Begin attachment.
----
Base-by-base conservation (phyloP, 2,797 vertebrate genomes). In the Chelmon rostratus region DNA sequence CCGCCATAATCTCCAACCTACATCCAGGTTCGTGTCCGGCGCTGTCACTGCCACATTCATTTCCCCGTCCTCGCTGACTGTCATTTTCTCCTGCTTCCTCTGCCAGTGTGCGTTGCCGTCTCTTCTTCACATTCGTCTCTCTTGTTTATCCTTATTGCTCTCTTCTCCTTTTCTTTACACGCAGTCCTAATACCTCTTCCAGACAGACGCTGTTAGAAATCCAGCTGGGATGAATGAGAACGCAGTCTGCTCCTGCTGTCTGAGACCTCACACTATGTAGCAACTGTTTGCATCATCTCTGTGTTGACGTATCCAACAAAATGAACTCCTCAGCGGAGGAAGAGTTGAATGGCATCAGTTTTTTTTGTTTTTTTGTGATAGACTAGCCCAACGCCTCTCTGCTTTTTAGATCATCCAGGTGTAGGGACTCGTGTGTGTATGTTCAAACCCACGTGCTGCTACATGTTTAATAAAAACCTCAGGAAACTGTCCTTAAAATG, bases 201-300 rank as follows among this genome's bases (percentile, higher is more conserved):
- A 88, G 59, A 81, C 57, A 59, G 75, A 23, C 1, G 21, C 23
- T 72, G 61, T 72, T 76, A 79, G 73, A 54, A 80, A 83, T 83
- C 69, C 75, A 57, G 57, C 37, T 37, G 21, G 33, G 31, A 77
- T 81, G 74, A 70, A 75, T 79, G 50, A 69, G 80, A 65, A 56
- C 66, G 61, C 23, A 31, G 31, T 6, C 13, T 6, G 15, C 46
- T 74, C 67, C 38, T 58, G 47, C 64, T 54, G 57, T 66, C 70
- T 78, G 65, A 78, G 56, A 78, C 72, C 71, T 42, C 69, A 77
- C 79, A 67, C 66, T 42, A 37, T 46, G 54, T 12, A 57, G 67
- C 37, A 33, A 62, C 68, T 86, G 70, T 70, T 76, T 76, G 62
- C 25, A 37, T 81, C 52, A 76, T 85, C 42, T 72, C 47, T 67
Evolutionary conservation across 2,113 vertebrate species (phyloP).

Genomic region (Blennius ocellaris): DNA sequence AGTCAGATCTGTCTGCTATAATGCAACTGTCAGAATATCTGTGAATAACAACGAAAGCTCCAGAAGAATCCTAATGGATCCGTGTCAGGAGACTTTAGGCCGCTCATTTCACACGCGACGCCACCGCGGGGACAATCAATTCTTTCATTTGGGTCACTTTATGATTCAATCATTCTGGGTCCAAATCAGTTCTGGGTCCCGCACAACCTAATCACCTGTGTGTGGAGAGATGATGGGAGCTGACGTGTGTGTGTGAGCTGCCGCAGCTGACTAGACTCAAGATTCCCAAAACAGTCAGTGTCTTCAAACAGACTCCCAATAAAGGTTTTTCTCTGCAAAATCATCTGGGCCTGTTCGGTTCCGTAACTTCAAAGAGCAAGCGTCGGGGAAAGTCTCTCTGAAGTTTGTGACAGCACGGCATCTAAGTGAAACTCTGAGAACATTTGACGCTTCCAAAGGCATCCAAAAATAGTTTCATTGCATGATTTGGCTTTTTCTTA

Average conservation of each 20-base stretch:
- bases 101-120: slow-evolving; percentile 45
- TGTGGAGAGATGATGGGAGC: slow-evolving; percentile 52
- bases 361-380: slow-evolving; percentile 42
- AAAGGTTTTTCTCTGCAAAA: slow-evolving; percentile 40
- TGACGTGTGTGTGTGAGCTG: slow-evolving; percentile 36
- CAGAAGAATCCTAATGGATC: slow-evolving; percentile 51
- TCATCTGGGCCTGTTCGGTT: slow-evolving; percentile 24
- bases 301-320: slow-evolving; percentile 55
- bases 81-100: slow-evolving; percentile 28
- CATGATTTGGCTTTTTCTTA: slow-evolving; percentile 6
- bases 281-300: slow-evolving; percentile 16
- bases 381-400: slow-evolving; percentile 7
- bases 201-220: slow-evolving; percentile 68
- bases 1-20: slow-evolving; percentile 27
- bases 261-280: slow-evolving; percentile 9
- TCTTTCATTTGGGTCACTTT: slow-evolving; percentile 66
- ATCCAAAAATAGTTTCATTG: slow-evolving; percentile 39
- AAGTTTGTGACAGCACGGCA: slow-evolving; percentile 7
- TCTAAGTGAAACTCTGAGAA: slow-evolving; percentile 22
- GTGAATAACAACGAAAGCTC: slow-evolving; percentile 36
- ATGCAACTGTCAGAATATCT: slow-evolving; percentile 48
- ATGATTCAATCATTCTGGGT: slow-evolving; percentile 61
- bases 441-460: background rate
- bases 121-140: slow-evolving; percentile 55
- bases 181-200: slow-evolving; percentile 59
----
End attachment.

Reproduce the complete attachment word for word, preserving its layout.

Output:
Base-by-base conservation (phyloP, 2,797 vertebrate genomes). In the Chelmon rostratus region DNA sequence CCGCCATAATCTCCAACCTACATCCAGGTTCGTGTCCGGCGCTGTCACTGCCACATTCATTTCCCCGTCCTCGCTGACTGTCATTTTCTCCTGCTTCCTCTGCCAGTGTGCGTTGCCGTCTCTTCTTCACATTCGTCTCTCTTGTTTATCCTTATTGCTCTCTTCTCCTTTTCTTTACACGCAGTCCTAATACCTCTTCCAGACAGACGCTGTTAGAAATCCAGCTGGGATGAATGAGAACGCAGTCTGCTCCTGCTGTCTGAGACCTCACACTATGTAGCAACTGTTTGCATCATCTCTGTGTTGACGTATCCAACAAAATGAACTCCTCAGCGGAGGAAGAGTTGAATGGCATCAGTTTTTTTTGTTTTTTTGTGATAGACTAGCCCAACGCCTCTCTGCTTTTTAGATCATCCAGGTGTAGGGACTCGTGTGTGTATGTTCAAACCCACGTGCTGCTACATGTTTAATAAAAACCTCAGGAAACTGTCCTTAAAATG, bases 201-300 rank as follows among this genome's bases (percentile, higher is more conserved):
- A 88, G 59, A 81, C 57, A 59, G 75, A 23, C 1, G 21, C 23
- T 72, G 61, T 72, T 76, A 79, G 73, A 54, A 80, A 83, T 83
- C 69, C 75, A 57, G 57, C 37, T 37, G 21, G 33, G 31, A 77
- T 81, G 74, A 70, A 75, T 79, G 50, A 69, G 80, A 65, A 56
- C 66, G 61, C 23, A 31, G 31, T 6, C 13, T 6, G 15, C 46
- T 74, C 67, C 38, T 58, G 47, C 64, T 54, G 57, T 66, C 70
- T 78, G 65, A 78, G 56, A 78, C 72, C 71, T 42, C 69, A 77
- C 79, A 67, C 66, T 42, A 37, T 46, G 54, T 12, A 57, G 67
- C 37, A 33, A 62, C 68, T 86, G 70, T 70, T 76, T 76, G 62
- C 25, A 37, T 81, C 52, A 76, T 85, C 42, T 72, C 47, T 67
Evolutionary conservation across 2,113 vertebrate species (phyloP).

Genomic region (Blennius ocellaris): DNA sequence AGTCAGATCTGTCTGCTATAATGCAACTGTCAGAATATCTGTGAATAACAACGAAAGCTCCAGAAGAATCCTAATGGATCCGTGTCAGGAGACTTTAGGCCGCTCATTTCACACGCGACGCCACCGCGGGGACAATCAATTCTTTCATTTGGGTCACTTTATGATTCAATCATTCTGGGTCCAAATCAGTTCTGGGTCCCGCACAACCTAATCACCTGTGTGTGGAGAGATGATGGGAGCTGACGTGTGTGTGTGAGCTGCCGCAGCTGACTAGACTCAAGATTCCCAAAACAGTCAGTGTCTTCAAACAGACTCCCAATAAAGGTTTTTCTCTGCAAAATCATCTGGGCCTGTTCGGTTCCGTAACTTCAAAGAGCAAGCGTCGGGGAAAGTCTCTCTGAAGTTTGTGACAGCACGGCATCTAAGTGAAACTCTGAGAACATTTGACGCTTCCAAAGGCATCCAAAAATAGTTTCATTGCATGATTTGGCTTTTTCTTA

Average conservation of each 20-base stretch:
- bases 101-120: slow-evolving; percentile 45
- TGTGGAGAGATGATGGGAGC: slow-evolving; percentile 52
- bases 361-380: slow-evolving; percentile 42
- AAAGGTTTTTCTCTGCAAAA: slow-evolving; percentile 40
- TGACGTGTGTGTGTGAGCTG: slow-evolving; percentile 36
- CAGAAGAATCCTAATGGATC: slow-evolving; percentile 51
- TCATCTGGGCCTGTTCGGTT: slow-evolving; percentile 24
- bases 301-320: slow-evolving; percentile 55
- bases 81-100: slow-evolving; percentile 28
- CATGATTTGGCTTTTTCTTA: slow-evolving; percentile 6
- bases 281-300: slow-evolving; percentile 16
- bases 381-400: slow-evolving; percentile 7
- bases 201-220: slow-evolving; percentile 68
- bases 1-20: slow-evolving; percentile 27
- bases 261-280: slow-evolving; percentile 9
- TCTTTCATTTGGGTCACTTT: slow-evolving; percentile 66
- ATCCAAAAATAGTTTCATTG: slow-evolving; percentile 39
- AAGTTTGTGACAGCACGGCA: slow-evolving; percentile 7
- TCTAAGTGAAACTCTGAGAA: slow-evolving; percentile 22
- GTGAATAACAACGAAAGCTC: slow-evolving; percentile 36
- ATGCAACTGTCAGAATATCT: slow-evolving; percentile 48
- ATGATTCAATCATTCTGGGT: slow-evolving; percentile 61
- bases 441-460: background rate
- bases 121-140: slow-evolving; percentile 55
- bases 181-200: slow-evolving; percentile 59